Athletes and researchers could benefit from a simple and universally accepted technique to determine whether humans are well-hydrated, euhydrated, or hypohydrated. Two laboratory studies (A, B) and one field study (C) were conducted to determine if urine color () indicates hydration status accurately and to clarify the interchangeability of , urine osmolality (), and urine specific gravity () in research. , , and were not significantly correlated with plasma osmolality, plasma sodium, or hemato-crit. This suggested that these hematologic measurements are not as sensitive to mild hypohydration (between days) as the selected urinary indices are. When the data from A, B, and C were combined, was strongly correlated with and U„sm. It was concluded that (a) may be used in athletic/industrial settings or field studies, where close estimates of or are acceptable, but should not be utilized in laboratories where greater precision and accuracy are required, and (b) and may be used interchangeably to determine hydration status.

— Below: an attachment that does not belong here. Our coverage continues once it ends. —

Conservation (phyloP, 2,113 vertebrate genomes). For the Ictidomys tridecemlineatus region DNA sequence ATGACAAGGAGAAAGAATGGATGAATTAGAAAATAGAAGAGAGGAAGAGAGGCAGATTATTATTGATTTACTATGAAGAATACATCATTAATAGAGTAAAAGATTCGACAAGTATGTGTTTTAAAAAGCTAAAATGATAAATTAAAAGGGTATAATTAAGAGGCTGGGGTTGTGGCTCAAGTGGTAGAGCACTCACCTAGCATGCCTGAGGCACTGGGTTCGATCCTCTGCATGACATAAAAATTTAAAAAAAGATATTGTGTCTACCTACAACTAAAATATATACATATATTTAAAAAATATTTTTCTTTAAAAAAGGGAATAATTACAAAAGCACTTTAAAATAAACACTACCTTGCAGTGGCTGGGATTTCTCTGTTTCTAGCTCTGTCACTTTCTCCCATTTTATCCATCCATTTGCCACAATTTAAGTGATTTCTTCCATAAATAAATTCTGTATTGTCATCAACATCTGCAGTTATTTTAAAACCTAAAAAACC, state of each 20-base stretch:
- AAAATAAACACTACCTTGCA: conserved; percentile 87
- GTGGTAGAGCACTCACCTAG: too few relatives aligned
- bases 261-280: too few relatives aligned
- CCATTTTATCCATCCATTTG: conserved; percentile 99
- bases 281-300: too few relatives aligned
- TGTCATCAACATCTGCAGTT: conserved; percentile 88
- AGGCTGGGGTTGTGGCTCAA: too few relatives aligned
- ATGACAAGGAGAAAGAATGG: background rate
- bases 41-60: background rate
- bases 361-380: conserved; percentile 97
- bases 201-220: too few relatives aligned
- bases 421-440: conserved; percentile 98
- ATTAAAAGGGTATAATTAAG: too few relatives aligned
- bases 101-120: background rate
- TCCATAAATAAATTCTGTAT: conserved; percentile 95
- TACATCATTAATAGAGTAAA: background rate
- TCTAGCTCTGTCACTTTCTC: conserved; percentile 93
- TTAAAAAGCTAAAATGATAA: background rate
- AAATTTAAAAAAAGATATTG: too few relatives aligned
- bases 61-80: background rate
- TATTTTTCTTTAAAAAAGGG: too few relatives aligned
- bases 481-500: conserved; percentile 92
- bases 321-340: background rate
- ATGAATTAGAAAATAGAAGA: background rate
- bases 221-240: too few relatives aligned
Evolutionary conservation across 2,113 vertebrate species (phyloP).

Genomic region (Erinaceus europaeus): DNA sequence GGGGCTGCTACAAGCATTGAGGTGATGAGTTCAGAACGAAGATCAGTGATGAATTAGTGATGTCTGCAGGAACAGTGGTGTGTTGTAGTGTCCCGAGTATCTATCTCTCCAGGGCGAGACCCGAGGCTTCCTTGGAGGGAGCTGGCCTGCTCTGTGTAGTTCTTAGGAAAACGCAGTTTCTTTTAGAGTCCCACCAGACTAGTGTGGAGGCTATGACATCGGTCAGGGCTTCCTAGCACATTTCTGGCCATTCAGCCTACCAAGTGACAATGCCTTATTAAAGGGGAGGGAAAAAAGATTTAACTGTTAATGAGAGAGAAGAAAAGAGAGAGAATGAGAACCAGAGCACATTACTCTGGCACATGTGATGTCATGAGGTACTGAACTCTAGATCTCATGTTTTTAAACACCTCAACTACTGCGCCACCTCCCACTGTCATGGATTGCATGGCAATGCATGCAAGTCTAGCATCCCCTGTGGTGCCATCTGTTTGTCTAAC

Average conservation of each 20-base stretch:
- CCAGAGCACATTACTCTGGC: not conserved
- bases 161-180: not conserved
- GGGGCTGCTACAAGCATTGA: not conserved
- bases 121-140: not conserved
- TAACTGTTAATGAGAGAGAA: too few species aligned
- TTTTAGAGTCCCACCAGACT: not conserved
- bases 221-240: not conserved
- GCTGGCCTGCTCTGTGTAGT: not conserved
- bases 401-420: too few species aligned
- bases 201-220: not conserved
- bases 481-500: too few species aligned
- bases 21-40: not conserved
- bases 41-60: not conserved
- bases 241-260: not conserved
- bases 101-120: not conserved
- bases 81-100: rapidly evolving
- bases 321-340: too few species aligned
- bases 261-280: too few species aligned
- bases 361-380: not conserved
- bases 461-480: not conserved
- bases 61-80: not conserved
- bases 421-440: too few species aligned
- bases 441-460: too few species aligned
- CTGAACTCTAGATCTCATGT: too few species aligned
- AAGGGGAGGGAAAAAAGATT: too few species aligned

The authors are with The University of Connecticut Human Performance Laboratory, 2095 Hillside Rd., Stoms, CT 06269-1110.